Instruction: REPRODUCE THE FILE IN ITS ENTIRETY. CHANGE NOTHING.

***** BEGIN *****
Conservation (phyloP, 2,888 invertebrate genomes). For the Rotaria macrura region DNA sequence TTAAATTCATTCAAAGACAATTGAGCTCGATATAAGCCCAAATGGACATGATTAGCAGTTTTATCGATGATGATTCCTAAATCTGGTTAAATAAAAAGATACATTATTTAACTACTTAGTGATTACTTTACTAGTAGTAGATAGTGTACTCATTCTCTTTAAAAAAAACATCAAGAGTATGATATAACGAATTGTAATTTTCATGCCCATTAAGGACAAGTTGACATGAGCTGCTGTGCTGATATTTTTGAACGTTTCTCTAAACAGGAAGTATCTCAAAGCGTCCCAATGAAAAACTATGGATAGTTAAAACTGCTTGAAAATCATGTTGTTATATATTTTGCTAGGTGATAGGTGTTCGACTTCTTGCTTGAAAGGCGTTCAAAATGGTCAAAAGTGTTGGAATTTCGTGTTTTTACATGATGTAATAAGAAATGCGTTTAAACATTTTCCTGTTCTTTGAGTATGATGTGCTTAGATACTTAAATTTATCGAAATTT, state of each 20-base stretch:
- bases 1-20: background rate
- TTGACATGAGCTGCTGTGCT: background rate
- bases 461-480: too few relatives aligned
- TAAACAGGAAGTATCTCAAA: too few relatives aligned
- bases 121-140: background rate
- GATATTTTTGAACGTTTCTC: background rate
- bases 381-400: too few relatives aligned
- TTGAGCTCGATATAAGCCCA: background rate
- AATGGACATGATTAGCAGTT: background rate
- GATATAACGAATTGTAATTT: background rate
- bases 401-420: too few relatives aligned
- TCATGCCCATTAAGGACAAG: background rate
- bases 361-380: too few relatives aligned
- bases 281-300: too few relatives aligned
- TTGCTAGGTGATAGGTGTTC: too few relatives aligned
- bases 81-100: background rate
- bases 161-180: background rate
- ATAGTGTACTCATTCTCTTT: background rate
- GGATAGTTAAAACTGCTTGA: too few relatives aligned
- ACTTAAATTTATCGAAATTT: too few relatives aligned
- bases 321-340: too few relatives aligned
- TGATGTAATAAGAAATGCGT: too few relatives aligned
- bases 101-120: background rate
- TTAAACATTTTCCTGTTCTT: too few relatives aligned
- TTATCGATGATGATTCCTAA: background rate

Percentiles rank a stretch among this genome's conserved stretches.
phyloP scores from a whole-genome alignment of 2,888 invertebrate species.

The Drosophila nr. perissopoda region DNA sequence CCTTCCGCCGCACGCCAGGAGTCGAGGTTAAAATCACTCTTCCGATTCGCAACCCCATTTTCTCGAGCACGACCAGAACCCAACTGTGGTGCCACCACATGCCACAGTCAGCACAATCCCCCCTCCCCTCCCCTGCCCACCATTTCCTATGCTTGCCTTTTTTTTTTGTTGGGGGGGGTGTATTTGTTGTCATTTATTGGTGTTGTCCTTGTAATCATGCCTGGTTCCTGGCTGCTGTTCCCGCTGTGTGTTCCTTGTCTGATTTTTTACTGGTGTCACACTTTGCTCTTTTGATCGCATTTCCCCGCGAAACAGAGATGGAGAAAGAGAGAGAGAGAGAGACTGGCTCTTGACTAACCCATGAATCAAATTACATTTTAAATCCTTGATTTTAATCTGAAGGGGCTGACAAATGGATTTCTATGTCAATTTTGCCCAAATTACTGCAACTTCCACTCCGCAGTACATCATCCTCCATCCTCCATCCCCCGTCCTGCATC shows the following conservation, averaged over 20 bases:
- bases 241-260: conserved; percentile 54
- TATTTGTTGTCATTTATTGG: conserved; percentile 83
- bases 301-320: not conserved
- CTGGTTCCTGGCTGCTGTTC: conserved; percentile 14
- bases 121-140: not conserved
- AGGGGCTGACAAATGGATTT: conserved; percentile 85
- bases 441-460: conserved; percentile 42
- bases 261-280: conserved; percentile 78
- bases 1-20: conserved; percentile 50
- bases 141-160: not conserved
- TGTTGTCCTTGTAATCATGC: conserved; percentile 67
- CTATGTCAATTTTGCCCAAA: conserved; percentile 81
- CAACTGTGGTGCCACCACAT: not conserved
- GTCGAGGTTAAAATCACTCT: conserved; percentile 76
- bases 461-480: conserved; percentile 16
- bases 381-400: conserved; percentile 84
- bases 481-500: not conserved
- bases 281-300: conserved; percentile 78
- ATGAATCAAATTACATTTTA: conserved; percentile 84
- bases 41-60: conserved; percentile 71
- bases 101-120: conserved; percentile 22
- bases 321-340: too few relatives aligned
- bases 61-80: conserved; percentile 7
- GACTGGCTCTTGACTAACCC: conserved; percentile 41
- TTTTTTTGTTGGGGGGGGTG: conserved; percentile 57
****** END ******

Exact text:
Conservation (phyloP, 2,888 invertebrate genomes). For the Rotaria macrura region DNA sequence TTAAATTCATTCAAAGACAATTGAGCTCGATATAAGCCCAAATGGACATGATTAGCAGTTTTATCGATGATGATTCCTAAATCTGGTTAAATAAAAAGATACATTATTTAACTACTTAGTGATTACTTTACTAGTAGTAGATAGTGTACTCATTCTCTTTAAAAAAAACATCAAGAGTATGATATAACGAATTGTAATTTTCATGCCCATTAAGGACAAGTTGACATGAGCTGCTGTGCTGATATTTTTGAACGTTTCTCTAAACAGGAAGTATCTCAAAGCGTCCCAATGAAAAACTATGGATAGTTAAAACTGCTTGAAAATCATGTTGTTATATATTTTGCTAGGTGATAGGTGTTCGACTTCTTGCTTGAAAGGCGTTCAAAATGGTCAAAAGTGTTGGAATTTCGTGTTTTTACATGATGTAATAAGAAATGCGTTTAAACATTTTCCTGTTCTTTGAGTATGATGTGCTTAGATACTTAAATTTATCGAAATTT, state of each 20-base stretch:
- bases 1-20: background rate
- TTGACATGAGCTGCTGTGCT: background rate
- bases 461-480: too few relatives aligned
- TAAACAGGAAGTATCTCAAA: too few relatives aligned
- bases 121-140: background rate
- GATATTTTTGAACGTTTCTC: background rate
- bases 381-400: too few relatives aligned
- TTGAGCTCGATATAAGCCCA: background rate
- AATGGACATGATTAGCAGTT: background rate
- GATATAACGAATTGTAATTT: background rate
- bases 401-420: too few relatives aligned
- TCATGCCCATTAAGGACAAG: background rate
- bases 361-380: too few relatives aligned
- bases 281-300: too few relatives aligned
- TTGCTAGGTGATAGGTGTTC: too few relatives aligned
- bases 81-100: background rate
- bases 161-180: background rate
- ATAGTGTACTCATTCTCTTT: background rate
- GGATAGTTAAAACTGCTTGA: too few relatives aligned
- ACTTAAATTTATCGAAATTT: too few relatives aligned
- bases 321-340: too few relatives aligned
- TGATGTAATAAGAAATGCGT: too few relatives aligned
- bases 101-120: background rate
- TTAAACATTTTCCTGTTCTT: too few relatives aligned
- TTATCGATGATGATTCCTAA: background rate

Percentiles rank a stretch among this genome's conserved stretches.
phyloP scores from a whole-genome alignment of 2,888 invertebrate species.

The Drosophila nr. perissopoda region DNA sequence CCTTCCGCCGCACGCCAGGAGTCGAGGTTAAAATCACTCTTCCGATTCGCAACCCCATTTTCTCGAGCACGACCAGAACCCAACTGTGGTGCCACCACATGCCACAGTCAGCACAATCCCCCCTCCCCTCCCCTGCCCACCATTTCCTATGCTTGCCTTTTTTTTTTGTTGGGGGGGGTGTATTTGTTGTCATTTATTGGTGTTGTCCTTGTAATCATGCCTGGTTCCTGGCTGCTGTTCCCGCTGTGTGTTCCTTGTCTGATTTTTTACTGGTGTCACACTTTGCTCTTTTGATCGCATTTCCCCGCGAAACAGAGATGGAGAAAGAGAGAGAGAGAGAGACTGGCTCTTGACTAACCCATGAATCAAATTACATTTTAAATCCTTGATTTTAATCTGAAGGGGCTGACAAATGGATTTCTATGTCAATTTTGCCCAAATTACTGCAACTTCCACTCCGCAGTACATCATCCTCCATCCTCCATCCCCCGTCCTGCATC shows the following conservation, averaged over 20 bases:
- bases 241-260: conserved; percentile 54
- TATTTGTTGTCATTTATTGG: conserved; percentile 83
- bases 301-320: not conserved
- CTGGTTCCTGGCTGCTGTTC: conserved; percentile 14
- bases 121-140: not conserved
- AGGGGCTGACAAATGGATTT: conserved; percentile 85
- bases 441-460: conserved; percentile 42
- bases 261-280: conserved; percentile 78
- bases 1-20: conserved; percentile 50
- bases 141-160: not conserved
- TGTTGTCCTTGTAATCATGC: conserved; percentile 67
- CTATGTCAATTTTGCCCAAA: conserved; percentile 81
- CAACTGTGGTGCCACCACAT: not conserved
- GTCGAGGTTAAAATCACTCT: conserved; percentile 76
- bases 461-480: conserved; percentile 16
- bases 381-400: conserved; percentile 84
- bases 481-500: not conserved
- bases 281-300: conserved; percentile 78
- ATGAATCAAATTACATTTTA: conserved; percentile 84
- bases 41-60: conserved; percentile 71
- bases 101-120: conserved; percentile 22
- bases 321-340: too few relatives aligned
- bases 61-80: conserved; percentile 7
- GACTGGCTCTTGACTAACCC: conserved; percentile 41
- TTTTTTTGTTGGGGGGGGTG: conserved; percentile 57